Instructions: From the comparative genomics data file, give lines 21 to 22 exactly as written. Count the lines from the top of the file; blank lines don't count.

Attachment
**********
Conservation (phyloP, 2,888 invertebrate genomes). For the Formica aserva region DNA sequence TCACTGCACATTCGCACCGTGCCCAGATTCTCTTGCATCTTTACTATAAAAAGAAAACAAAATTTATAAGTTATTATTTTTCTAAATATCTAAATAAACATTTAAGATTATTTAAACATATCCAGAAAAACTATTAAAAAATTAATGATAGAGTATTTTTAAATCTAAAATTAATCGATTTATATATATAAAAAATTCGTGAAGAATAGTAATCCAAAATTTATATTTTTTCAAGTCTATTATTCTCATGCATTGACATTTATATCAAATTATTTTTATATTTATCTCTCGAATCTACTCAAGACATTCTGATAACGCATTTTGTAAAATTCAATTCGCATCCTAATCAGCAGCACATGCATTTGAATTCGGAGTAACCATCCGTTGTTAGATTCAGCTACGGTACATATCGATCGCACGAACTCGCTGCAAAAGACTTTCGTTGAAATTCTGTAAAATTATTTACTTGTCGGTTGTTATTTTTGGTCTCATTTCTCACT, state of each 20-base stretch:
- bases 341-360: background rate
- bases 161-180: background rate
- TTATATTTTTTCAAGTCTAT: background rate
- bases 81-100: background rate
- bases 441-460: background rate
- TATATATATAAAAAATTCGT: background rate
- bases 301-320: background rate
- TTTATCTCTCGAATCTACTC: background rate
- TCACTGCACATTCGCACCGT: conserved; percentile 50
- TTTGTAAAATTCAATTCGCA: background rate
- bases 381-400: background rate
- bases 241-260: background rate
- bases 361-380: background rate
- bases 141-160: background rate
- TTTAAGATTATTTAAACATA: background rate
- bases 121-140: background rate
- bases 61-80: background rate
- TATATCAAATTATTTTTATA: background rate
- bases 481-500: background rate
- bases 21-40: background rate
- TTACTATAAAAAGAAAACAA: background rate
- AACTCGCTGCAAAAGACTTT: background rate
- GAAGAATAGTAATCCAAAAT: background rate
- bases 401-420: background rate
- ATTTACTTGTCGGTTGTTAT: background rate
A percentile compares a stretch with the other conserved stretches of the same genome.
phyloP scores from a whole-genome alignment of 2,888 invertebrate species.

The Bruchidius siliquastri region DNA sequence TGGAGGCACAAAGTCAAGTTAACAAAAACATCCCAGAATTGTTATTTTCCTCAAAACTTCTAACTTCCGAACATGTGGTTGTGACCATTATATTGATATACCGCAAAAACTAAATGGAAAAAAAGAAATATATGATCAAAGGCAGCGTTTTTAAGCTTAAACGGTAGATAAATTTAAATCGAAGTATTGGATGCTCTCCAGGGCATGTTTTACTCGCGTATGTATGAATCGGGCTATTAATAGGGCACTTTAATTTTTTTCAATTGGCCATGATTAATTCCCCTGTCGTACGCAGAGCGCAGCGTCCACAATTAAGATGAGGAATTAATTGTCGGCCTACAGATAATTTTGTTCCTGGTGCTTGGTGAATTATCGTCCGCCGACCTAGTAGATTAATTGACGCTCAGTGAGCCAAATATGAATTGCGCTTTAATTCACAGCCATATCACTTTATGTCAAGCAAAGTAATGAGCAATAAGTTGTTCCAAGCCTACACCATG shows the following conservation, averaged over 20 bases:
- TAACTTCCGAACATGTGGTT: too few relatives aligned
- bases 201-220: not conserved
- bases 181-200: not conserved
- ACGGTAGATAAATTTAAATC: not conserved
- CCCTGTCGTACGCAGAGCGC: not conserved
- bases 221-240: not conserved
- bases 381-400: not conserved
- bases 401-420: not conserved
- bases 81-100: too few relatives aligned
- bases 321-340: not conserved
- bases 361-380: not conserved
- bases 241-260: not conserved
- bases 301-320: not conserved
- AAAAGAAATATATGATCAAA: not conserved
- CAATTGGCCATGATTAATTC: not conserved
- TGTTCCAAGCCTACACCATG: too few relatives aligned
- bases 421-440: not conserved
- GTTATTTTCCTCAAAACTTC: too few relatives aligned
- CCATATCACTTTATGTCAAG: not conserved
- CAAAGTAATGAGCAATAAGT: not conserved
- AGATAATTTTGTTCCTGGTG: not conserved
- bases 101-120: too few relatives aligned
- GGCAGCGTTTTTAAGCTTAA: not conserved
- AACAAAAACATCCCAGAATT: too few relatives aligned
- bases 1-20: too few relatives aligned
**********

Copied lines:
- bases 21-40: background rate
- TTACTATAAAAAGAAAACAA: background rate